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Developed as a civilian sports and executive aircraft in the mid-1930’s, the Stinson Reliant was popular in the private and commercial market in the U.S. and overseas. In 1936, a new, higher lift wing was fitted, and the new series became known as “gull-wing” Reliants.

When America entered World War II, production of civilian Reliants ended, and some were impressed into service with the U.S. Army Air Corps. The Reliant was used by the Army as a utility aircraft, designated UC-81, and as a trainer, designated AT-19. Also during the war, the British government ordered 500 Reliants for training and utility use. These were used by the Royal Navy and Royal Air Force for light transport and communication duties. After the war, about 350 of the 500 British Reliants were returned to the U.S., and many were sold as surplus. They were known as the model V-77.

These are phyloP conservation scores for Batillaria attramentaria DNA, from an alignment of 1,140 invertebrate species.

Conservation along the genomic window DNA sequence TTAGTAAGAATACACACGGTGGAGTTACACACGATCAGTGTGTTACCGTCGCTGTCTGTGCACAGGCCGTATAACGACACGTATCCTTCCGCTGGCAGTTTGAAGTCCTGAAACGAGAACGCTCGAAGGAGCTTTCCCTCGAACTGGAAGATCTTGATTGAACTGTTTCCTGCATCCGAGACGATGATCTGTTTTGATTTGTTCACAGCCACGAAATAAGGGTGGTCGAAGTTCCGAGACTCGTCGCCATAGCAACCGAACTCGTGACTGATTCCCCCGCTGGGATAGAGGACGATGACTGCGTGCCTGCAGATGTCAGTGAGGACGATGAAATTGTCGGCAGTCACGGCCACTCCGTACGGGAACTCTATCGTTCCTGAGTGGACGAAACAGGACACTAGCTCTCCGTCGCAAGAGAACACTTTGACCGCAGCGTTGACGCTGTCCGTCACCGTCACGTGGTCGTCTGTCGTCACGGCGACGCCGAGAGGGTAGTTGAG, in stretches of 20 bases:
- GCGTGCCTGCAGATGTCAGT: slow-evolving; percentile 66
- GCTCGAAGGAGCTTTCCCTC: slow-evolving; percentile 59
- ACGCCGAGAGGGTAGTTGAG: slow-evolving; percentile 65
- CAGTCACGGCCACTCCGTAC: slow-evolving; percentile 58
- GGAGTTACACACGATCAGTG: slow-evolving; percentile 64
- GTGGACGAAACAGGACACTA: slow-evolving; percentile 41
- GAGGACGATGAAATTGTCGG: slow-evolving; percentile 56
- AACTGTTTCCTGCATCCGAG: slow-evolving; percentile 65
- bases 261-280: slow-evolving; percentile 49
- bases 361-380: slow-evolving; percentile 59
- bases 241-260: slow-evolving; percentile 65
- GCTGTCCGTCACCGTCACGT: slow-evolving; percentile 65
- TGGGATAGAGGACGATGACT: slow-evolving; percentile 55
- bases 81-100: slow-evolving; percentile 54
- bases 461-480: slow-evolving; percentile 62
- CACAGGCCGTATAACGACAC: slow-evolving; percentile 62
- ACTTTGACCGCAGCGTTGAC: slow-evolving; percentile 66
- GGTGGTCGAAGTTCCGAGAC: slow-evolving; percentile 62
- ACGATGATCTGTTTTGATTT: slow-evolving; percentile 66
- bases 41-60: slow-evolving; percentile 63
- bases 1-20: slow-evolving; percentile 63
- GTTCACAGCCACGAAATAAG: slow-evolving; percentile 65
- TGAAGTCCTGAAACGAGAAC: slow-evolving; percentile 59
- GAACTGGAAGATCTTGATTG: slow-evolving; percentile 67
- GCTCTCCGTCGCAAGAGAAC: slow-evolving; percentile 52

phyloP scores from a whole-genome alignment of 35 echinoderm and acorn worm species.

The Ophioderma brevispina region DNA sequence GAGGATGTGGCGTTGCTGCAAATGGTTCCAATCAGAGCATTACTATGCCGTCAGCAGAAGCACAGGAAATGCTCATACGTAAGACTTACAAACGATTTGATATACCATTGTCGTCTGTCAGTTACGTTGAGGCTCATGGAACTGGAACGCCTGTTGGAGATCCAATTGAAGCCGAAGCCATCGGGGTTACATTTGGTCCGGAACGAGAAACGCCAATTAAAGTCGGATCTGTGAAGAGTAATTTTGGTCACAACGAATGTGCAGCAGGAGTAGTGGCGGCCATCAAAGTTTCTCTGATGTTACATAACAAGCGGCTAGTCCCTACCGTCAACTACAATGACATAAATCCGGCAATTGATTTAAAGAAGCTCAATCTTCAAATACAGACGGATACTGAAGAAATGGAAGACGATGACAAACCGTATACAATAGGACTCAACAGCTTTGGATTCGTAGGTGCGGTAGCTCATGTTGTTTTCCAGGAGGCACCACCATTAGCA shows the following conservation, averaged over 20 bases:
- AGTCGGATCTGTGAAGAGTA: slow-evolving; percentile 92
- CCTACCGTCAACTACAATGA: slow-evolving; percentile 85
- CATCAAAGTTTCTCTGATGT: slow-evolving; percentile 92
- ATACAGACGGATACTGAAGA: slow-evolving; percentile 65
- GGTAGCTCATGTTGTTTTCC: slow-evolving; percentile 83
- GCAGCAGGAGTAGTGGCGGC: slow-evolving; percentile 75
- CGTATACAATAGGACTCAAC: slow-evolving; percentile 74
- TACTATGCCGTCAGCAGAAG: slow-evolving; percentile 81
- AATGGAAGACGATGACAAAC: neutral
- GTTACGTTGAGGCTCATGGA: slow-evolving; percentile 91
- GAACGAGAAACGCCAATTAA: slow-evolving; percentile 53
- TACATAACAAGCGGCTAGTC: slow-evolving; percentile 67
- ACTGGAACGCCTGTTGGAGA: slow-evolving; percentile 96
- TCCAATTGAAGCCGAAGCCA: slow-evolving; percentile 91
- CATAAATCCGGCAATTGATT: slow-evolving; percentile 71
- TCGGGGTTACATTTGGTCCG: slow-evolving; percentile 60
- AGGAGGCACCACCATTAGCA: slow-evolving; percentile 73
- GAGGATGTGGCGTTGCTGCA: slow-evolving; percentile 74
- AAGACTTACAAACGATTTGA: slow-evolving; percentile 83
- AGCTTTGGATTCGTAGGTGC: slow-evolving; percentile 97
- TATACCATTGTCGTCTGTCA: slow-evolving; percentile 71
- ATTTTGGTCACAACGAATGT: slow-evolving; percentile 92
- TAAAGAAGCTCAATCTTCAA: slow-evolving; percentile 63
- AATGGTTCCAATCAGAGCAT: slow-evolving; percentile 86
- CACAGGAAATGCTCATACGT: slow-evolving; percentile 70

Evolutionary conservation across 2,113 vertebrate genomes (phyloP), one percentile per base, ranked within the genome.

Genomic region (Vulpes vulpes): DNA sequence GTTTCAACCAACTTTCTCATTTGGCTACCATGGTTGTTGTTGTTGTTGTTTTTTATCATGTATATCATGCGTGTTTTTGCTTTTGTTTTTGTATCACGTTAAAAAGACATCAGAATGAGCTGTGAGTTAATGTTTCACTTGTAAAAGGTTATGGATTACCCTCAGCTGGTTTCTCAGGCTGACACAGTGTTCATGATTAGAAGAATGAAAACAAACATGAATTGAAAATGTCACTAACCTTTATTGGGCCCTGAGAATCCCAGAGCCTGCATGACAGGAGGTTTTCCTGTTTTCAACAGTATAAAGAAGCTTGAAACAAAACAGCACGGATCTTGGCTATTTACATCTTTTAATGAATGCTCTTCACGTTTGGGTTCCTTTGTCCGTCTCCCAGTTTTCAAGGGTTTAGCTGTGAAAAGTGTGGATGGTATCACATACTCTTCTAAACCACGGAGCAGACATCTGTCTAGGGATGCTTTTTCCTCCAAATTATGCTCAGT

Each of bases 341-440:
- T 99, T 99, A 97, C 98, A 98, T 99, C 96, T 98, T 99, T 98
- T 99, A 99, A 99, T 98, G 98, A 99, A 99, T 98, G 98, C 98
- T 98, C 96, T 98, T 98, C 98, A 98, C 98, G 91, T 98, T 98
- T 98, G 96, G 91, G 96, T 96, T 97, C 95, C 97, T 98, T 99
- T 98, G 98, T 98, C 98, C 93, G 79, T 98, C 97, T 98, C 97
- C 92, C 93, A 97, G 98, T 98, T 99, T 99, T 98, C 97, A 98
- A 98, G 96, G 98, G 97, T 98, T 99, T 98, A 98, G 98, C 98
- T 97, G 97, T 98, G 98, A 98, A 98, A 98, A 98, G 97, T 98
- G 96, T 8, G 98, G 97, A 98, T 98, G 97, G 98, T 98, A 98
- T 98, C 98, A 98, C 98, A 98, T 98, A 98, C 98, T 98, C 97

The V-77 was a version of the SR-10 civilian model with a 300 hp Lycoming R680-E3B engine, a single door on the left side and a simpler smooth cowl. Internal structure was beefed up significantly over the commercial models.

As many as 100 V-77 models are still flying in the United States, plus many pre-war production Reliants.

This “gull wing” V-77 Reliant was owned by Tuskegee Airman Frank Macon. He presented it to the museum on November 11th, 2019.

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